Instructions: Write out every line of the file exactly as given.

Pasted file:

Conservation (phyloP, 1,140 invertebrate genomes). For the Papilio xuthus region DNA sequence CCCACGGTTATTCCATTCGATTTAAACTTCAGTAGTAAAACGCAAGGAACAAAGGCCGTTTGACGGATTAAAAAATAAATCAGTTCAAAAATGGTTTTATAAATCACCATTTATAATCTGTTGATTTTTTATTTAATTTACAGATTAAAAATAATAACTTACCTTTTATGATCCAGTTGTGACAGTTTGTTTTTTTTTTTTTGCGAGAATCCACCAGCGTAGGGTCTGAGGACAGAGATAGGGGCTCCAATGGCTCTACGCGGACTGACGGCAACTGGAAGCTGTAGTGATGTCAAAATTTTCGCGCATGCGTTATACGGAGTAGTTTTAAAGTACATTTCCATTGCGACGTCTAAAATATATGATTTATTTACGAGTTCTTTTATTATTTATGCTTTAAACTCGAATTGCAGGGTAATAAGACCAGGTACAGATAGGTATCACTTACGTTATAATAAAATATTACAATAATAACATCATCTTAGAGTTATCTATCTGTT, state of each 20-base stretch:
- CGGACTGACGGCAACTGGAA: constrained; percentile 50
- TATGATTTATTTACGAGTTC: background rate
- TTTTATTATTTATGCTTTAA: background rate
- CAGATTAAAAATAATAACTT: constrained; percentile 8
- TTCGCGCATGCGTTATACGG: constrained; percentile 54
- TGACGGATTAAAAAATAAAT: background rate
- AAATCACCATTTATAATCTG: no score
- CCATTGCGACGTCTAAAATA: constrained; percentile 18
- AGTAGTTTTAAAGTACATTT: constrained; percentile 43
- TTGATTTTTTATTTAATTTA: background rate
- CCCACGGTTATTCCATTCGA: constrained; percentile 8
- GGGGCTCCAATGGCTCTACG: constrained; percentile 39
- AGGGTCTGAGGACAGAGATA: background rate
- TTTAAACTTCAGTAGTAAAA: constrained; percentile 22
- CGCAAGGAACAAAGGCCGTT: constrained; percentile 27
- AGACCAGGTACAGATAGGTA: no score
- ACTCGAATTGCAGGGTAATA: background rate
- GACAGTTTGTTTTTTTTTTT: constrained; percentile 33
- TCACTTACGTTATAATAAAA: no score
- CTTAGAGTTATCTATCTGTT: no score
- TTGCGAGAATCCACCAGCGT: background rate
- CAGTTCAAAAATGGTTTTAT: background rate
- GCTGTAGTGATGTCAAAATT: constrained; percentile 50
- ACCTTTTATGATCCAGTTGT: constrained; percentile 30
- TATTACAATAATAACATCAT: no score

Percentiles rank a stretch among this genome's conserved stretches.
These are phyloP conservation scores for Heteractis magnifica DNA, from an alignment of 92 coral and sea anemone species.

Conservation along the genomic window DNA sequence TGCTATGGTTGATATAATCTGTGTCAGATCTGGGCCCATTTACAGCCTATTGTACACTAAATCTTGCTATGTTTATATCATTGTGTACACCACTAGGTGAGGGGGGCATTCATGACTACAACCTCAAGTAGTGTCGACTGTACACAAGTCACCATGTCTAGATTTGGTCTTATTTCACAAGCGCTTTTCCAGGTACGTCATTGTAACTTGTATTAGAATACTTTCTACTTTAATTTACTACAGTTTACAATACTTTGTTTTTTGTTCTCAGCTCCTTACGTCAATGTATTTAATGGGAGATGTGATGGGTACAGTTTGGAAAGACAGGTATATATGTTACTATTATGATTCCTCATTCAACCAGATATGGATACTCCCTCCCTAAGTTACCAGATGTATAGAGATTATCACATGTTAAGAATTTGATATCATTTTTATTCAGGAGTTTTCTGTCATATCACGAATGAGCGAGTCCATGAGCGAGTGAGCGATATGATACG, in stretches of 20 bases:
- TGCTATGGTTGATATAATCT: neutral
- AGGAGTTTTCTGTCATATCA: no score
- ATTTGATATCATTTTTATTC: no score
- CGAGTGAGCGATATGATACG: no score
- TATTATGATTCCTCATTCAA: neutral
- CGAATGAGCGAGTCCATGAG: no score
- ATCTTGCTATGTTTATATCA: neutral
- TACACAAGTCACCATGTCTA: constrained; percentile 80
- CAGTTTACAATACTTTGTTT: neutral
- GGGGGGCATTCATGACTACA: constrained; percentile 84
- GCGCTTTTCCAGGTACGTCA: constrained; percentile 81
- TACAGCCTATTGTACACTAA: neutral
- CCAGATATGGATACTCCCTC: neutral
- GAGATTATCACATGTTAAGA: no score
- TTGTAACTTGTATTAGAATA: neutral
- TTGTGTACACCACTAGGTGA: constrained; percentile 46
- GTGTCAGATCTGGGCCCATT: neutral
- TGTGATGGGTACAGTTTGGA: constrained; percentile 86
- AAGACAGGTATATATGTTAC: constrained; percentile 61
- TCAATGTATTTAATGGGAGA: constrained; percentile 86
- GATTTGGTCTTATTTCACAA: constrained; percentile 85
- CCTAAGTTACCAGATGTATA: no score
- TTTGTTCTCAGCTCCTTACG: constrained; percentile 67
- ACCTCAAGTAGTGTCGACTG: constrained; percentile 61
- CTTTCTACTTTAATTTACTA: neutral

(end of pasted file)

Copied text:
Conservation (phyloP, 1,140 invertebrate genomes). For the Papilio xuthus region DNA sequence CCCACGGTTATTCCATTCGATTTAAACTTCAGTAGTAAAACGCAAGGAACAAAGGCCGTTTGACGGATTAAAAAATAAATCAGTTCAAAAATGGTTTTATAAATCACCATTTATAATCTGTTGATTTTTTATTTAATTTACAGATTAAAAATAATAACTTACCTTTTATGATCCAGTTGTGACAGTTTGTTTTTTTTTTTTTGCGAGAATCCACCAGCGTAGGGTCTGAGGACAGAGATAGGGGCTCCAATGGCTCTACGCGGACTGACGGCAACTGGAAGCTGTAGTGATGTCAAAATTTTCGCGCATGCGTTATACGGAGTAGTTTTAAAGTACATTTCCATTGCGACGTCTAAAATATATGATTTATTTACGAGTTCTTTTATTATTTATGCTTTAAACTCGAATTGCAGGGTAATAAGACCAGGTACAGATAGGTATCACTTACGTTATAATAAAATATTACAATAATAACATCATCTTAGAGTTATCTATCTGTT, state of each 20-base stretch:
- CGGACTGACGGCAACTGGAA: constrained; percentile 50
- TATGATTTATTTACGAGTTC: background rate
- TTTTATTATTTATGCTTTAA: background rate
- CAGATTAAAAATAATAACTT: constrained; percentile 8
- TTCGCGCATGCGTTATACGG: constrained; percentile 54
- TGACGGATTAAAAAATAAAT: background rate
- AAATCACCATTTATAATCTG: no score
- CCATTGCGACGTCTAAAATA: constrained; percentile 18
- AGTAGTTTTAAAGTACATTT: constrained; percentile 43
- TTGATTTTTTATTTAATTTA: background rate
- CCCACGGTTATTCCATTCGA: constrained; percentile 8
- GGGGCTCCAATGGCTCTACG: constrained; percentile 39
- AGGGTCTGAGGACAGAGATA: background rate
- TTTAAACTTCAGTAGTAAAA: constrained; percentile 22
- CGCAAGGAACAAAGGCCGTT: constrained; percentile 27
- AGACCAGGTACAGATAGGTA: no score
- ACTCGAATTGCAGGGTAATA: background rate
- GACAGTTTGTTTTTTTTTTT: constrained; percentile 33
- TCACTTACGTTATAATAAAA: no score
- CTTAGAGTTATCTATCTGTT: no score
- TTGCGAGAATCCACCAGCGT: background rate
- CAGTTCAAAAATGGTTTTAT: background rate
- GCTGTAGTGATGTCAAAATT: constrained; percentile 50
- ACCTTTTATGATCCAGTTGT: constrained; percentile 30
- TATTACAATAATAACATCAT: no score

Percentiles rank a stretch among this genome's conserved stretches.
These are phyloP conservation scores for Heteractis magnifica DNA, from an alignment of 92 coral and sea anemone species.

Conservation along the genomic window DNA sequence TGCTATGGTTGATATAATCTGTGTCAGATCTGGGCCCATTTACAGCCTATTGTACACTAAATCTTGCTATGTTTATATCATTGTGTACACCACTAGGTGAGGGGGGCATTCATGACTACAACCTCAAGTAGTGTCGACTGTACACAAGTCACCATGTCTAGATTTGGTCTTATTTCACAAGCGCTTTTCCAGGTACGTCATTGTAACTTGTATTAGAATACTTTCTACTTTAATTTACTACAGTTTACAATACTTTGTTTTTTGTTCTCAGCTCCTTACGTCAATGTATTTAATGGGAGATGTGATGGGTACAGTTTGGAAAGACAGGTATATATGTTACTATTATGATTCCTCATTCAACCAGATATGGATACTCCCTCCCTAAGTTACCAGATGTATAGAGATTATCACATGTTAAGAATTTGATATCATTTTTATTCAGGAGTTTTCTGTCATATCACGAATGAGCGAGTCCATGAGCGAGTGAGCGATATGATACG, in stretches of 20 bases:
- TGCTATGGTTGATATAATCT: neutral
- AGGAGTTTTCTGTCATATCA: no score
- ATTTGATATCATTTTTATTC: no score
- CGAGTGAGCGATATGATACG: no score
- TATTATGATTCCTCATTCAA: neutral
- CGAATGAGCGAGTCCATGAG: no score
- ATCTTGCTATGTTTATATCA: neutral
- TACACAAGTCACCATGTCTA: constrained; percentile 80
- CAGTTTACAATACTTTGTTT: neutral
- GGGGGGCATTCATGACTACA: constrained; percentile 84
- GCGCTTTTCCAGGTACGTCA: constrained; percentile 81
- TACAGCCTATTGTACACTAA: neutral
- CCAGATATGGATACTCCCTC: neutral
- GAGATTATCACATGTTAAGA: no score
- TTGTAACTTGTATTAGAATA: neutral
- TTGTGTACACCACTAGGTGA: constrained; percentile 46
- GTGTCAGATCTGGGCCCATT: neutral
- TGTGATGGGTACAGTTTGGA: constrained; percentile 86
- AAGACAGGTATATATGTTAC: constrained; percentile 61
- TCAATGTATTTAATGGGAGA: constrained; percentile 86
- GATTTGGTCTTATTTCACAA: constrained; percentile 85
- CCTAAGTTACCAGATGTATA: no score
- TTTGTTCTCAGCTCCTTACG: constrained; percentile 67
- ACCTCAAGTAGTGTCGACTG: constrained; percentile 61
- CTTTCTACTTTAATTTACTA: neutral